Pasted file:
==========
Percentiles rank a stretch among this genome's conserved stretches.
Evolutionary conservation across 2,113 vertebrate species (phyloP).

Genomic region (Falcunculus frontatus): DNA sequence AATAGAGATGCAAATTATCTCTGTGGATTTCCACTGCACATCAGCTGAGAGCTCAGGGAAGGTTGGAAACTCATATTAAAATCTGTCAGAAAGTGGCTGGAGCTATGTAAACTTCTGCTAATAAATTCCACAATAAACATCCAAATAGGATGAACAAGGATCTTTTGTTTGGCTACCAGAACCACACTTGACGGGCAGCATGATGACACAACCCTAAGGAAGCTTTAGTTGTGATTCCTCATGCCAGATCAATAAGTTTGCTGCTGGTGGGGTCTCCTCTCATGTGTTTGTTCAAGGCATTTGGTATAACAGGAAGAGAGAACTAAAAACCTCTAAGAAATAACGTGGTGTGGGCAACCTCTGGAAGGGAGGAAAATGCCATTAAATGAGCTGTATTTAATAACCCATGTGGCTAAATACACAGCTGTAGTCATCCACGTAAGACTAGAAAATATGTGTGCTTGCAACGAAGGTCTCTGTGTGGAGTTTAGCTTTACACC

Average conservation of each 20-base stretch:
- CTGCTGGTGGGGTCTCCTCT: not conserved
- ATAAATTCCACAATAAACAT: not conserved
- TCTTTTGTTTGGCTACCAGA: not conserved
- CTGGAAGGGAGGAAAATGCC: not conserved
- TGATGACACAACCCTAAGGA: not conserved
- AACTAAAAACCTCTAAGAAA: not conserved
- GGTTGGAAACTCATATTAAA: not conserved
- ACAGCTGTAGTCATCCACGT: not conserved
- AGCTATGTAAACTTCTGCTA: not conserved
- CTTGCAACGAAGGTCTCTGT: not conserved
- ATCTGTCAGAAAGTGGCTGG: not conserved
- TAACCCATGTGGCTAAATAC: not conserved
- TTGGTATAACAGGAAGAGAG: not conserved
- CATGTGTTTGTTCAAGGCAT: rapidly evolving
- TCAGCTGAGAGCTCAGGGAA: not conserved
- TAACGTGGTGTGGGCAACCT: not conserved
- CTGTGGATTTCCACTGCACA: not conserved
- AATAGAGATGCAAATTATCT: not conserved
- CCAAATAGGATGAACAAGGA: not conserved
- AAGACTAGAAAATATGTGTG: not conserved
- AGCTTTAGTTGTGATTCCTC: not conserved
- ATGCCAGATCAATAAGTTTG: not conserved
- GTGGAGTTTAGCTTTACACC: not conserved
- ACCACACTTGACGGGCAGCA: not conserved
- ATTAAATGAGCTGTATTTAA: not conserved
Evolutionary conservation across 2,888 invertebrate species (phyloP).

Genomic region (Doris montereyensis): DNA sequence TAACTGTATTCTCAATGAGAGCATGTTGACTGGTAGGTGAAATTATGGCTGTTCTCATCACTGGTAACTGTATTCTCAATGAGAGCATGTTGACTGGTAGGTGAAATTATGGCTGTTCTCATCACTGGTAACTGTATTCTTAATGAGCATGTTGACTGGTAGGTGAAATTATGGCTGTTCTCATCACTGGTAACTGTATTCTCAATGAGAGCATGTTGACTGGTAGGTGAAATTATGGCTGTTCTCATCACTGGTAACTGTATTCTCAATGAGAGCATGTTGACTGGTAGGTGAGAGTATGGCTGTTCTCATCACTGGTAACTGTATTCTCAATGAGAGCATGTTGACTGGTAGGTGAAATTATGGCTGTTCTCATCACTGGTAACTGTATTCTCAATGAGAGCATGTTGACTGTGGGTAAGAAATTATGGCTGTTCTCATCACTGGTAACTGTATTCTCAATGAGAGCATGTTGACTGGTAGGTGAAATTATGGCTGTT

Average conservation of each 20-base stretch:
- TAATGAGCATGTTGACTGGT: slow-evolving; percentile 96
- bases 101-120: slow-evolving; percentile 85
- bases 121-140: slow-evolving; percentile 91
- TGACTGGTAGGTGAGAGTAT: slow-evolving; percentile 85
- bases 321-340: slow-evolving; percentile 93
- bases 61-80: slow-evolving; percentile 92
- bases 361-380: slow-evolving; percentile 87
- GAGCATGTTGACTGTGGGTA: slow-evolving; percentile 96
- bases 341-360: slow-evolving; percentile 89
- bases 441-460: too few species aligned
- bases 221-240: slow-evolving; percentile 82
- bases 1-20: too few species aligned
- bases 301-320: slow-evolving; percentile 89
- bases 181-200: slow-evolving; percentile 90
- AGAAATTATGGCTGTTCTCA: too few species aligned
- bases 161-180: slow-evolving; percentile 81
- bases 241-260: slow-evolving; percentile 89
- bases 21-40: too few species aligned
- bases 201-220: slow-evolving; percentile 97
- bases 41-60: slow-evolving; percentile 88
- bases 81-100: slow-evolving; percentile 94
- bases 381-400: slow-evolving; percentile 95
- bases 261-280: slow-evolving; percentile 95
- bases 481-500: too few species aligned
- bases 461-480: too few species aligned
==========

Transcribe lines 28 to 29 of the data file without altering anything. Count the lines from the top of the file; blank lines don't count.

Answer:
- ACCACACTTGACGGGCAGCA: not conserved
- ATTAAATGAGCTGTATTTAA: not conserved